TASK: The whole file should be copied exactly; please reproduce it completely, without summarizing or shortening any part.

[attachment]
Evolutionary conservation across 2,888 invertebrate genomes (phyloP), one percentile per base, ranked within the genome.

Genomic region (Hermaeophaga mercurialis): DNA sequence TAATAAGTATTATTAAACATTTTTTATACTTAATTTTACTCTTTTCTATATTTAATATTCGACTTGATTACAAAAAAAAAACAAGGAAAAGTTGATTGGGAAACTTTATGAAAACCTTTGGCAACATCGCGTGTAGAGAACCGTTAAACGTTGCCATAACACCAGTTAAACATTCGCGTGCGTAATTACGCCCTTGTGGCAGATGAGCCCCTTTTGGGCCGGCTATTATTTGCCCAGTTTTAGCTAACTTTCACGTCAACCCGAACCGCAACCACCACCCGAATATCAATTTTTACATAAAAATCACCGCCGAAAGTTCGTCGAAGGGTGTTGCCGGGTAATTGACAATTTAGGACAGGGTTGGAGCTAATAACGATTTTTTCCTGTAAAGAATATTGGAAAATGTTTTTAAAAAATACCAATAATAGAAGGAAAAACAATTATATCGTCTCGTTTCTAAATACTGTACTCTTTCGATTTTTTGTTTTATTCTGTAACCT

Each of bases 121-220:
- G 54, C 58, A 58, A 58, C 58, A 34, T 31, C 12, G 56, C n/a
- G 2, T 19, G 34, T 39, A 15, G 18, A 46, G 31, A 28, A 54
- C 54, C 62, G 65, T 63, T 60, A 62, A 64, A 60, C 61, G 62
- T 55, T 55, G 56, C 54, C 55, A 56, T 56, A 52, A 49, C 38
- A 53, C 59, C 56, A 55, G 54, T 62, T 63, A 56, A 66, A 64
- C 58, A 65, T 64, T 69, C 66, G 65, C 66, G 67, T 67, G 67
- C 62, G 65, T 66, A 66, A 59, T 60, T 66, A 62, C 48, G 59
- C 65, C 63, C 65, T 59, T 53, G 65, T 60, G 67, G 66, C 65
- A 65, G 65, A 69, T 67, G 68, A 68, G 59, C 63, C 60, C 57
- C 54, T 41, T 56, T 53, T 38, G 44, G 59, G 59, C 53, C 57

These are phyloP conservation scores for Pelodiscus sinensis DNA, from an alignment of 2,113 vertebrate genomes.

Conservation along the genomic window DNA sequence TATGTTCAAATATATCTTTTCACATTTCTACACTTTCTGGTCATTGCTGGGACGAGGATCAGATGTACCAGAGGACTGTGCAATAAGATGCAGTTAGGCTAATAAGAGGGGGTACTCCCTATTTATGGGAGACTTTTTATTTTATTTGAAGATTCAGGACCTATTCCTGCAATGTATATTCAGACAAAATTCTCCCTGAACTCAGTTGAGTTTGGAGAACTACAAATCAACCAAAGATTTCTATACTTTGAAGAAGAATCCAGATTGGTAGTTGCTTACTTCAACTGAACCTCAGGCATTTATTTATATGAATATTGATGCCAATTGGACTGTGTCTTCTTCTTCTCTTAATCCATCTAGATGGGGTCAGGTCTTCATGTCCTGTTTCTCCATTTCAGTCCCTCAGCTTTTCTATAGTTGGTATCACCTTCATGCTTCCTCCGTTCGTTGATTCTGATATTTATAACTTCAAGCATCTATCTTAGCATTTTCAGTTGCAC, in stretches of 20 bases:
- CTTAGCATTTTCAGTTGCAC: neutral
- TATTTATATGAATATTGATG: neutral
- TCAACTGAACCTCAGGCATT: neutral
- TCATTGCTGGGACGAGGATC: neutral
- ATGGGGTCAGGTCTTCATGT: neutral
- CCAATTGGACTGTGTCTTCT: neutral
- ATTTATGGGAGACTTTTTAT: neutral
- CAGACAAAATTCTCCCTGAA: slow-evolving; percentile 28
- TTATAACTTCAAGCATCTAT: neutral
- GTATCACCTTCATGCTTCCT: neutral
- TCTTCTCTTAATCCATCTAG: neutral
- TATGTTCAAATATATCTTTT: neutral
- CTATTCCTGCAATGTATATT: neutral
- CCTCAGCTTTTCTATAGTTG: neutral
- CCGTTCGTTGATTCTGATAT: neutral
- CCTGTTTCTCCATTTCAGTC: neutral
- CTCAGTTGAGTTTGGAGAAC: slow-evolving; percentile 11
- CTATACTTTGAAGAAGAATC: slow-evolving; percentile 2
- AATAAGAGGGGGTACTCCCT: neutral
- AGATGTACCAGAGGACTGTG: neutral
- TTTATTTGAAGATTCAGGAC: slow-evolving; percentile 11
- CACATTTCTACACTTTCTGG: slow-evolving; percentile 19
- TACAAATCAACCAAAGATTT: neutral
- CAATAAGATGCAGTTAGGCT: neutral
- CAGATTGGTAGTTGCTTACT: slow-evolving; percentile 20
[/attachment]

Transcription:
Evolutionary conservation across 2,888 invertebrate genomes (phyloP), one percentile per base, ranked within the genome.

Genomic region (Hermaeophaga mercurialis): DNA sequence TAATAAGTATTATTAAACATTTTTTATACTTAATTTTACTCTTTTCTATATTTAATATTCGACTTGATTACAAAAAAAAAACAAGGAAAAGTTGATTGGGAAACTTTATGAAAACCTTTGGCAACATCGCGTGTAGAGAACCGTTAAACGTTGCCATAACACCAGTTAAACATTCGCGTGCGTAATTACGCCCTTGTGGCAGATGAGCCCCTTTTGGGCCGGCTATTATTTGCCCAGTTTTAGCTAACTTTCACGTCAACCCGAACCGCAACCACCACCCGAATATCAATTTTTACATAAAAATCACCGCCGAAAGTTCGTCGAAGGGTGTTGCCGGGTAATTGACAATTTAGGACAGGGTTGGAGCTAATAACGATTTTTTCCTGTAAAGAATATTGGAAAATGTTTTTAAAAAATACCAATAATAGAAGGAAAAACAATTATATCGTCTCGTTTCTAAATACTGTACTCTTTCGATTTTTTGTTTTATTCTGTAACCT

Each of bases 121-220:
- G 54, C 58, A 58, A 58, C 58, A 34, T 31, C 12, G 56, C n/a
- G 2, T 19, G 34, T 39, A 15, G 18, A 46, G 31, A 28, A 54
- C 54, C 62, G 65, T 63, T 60, A 62, A 64, A 60, C 61, G 62
- T 55, T 55, G 56, C 54, C 55, A 56, T 56, A 52, A 49, C 38
- A 53, C 59, C 56, A 55, G 54, T 62, T 63, A 56, A 66, A 64
- C 58, A 65, T 64, T 69, C 66, G 65, C 66, G 67, T 67, G 67
- C 62, G 65, T 66, A 66, A 59, T 60, T 66, A 62, C 48, G 59
- C 65, C 63, C 65, T 59, T 53, G 65, T 60, G 67, G 66, C 65
- A 65, G 65, A 69, T 67, G 68, A 68, G 59, C 63, C 60, C 57
- C 54, T 41, T 56, T 53, T 38, G 44, G 59, G 59, C 53, C 57

These are phyloP conservation scores for Pelodiscus sinensis DNA, from an alignment of 2,113 vertebrate genomes.

Conservation along the genomic window DNA sequence TATGTTCAAATATATCTTTTCACATTTCTACACTTTCTGGTCATTGCTGGGACGAGGATCAGATGTACCAGAGGACTGTGCAATAAGATGCAGTTAGGCTAATAAGAGGGGGTACTCCCTATTTATGGGAGACTTTTTATTTTATTTGAAGATTCAGGACCTATTCCTGCAATGTATATTCAGACAAAATTCTCCCTGAACTCAGTTGAGTTTGGAGAACTACAAATCAACCAAAGATTTCTATACTTTGAAGAAGAATCCAGATTGGTAGTTGCTTACTTCAACTGAACCTCAGGCATTTATTTATATGAATATTGATGCCAATTGGACTGTGTCTTCTTCTTCTCTTAATCCATCTAGATGGGGTCAGGTCTTCATGTCCTGTTTCTCCATTTCAGTCCCTCAGCTTTTCTATAGTTGGTATCACCTTCATGCTTCCTCCGTTCGTTGATTCTGATATTTATAACTTCAAGCATCTATCTTAGCATTTTCAGTTGCAC, in stretches of 20 bases:
- CTTAGCATTTTCAGTTGCAC: neutral
- TATTTATATGAATATTGATG: neutral
- TCAACTGAACCTCAGGCATT: neutral
- TCATTGCTGGGACGAGGATC: neutral
- ATGGGGTCAGGTCTTCATGT: neutral
- CCAATTGGACTGTGTCTTCT: neutral
- ATTTATGGGAGACTTTTTAT: neutral
- CAGACAAAATTCTCCCTGAA: slow-evolving; percentile 28
- TTATAACTTCAAGCATCTAT: neutral
- GTATCACCTTCATGCTTCCT: neutral
- TCTTCTCTTAATCCATCTAG: neutral
- TATGTTCAAATATATCTTTT: neutral
- CTATTCCTGCAATGTATATT: neutral
- CCTCAGCTTTTCTATAGTTG: neutral
- CCGTTCGTTGATTCTGATAT: neutral
- CCTGTTTCTCCATTTCAGTC: neutral
- CTCAGTTGAGTTTGGAGAAC: slow-evolving; percentile 11
- CTATACTTTGAAGAAGAATC: slow-evolving; percentile 2
- AATAAGAGGGGGTACTCCCT: neutral
- AGATGTACCAGAGGACTGTG: neutral
- TTTATTTGAAGATTCAGGAC: slow-evolving; percentile 11
- CACATTTCTACACTTTCTGG: slow-evolving; percentile 19
- TACAAATCAACCAAAGATTT: neutral
- CAATAAGATGCAGTTAGGCT: neutral
- CAGATTGGTAGTTGCTTACT: slow-evolving; percentile 20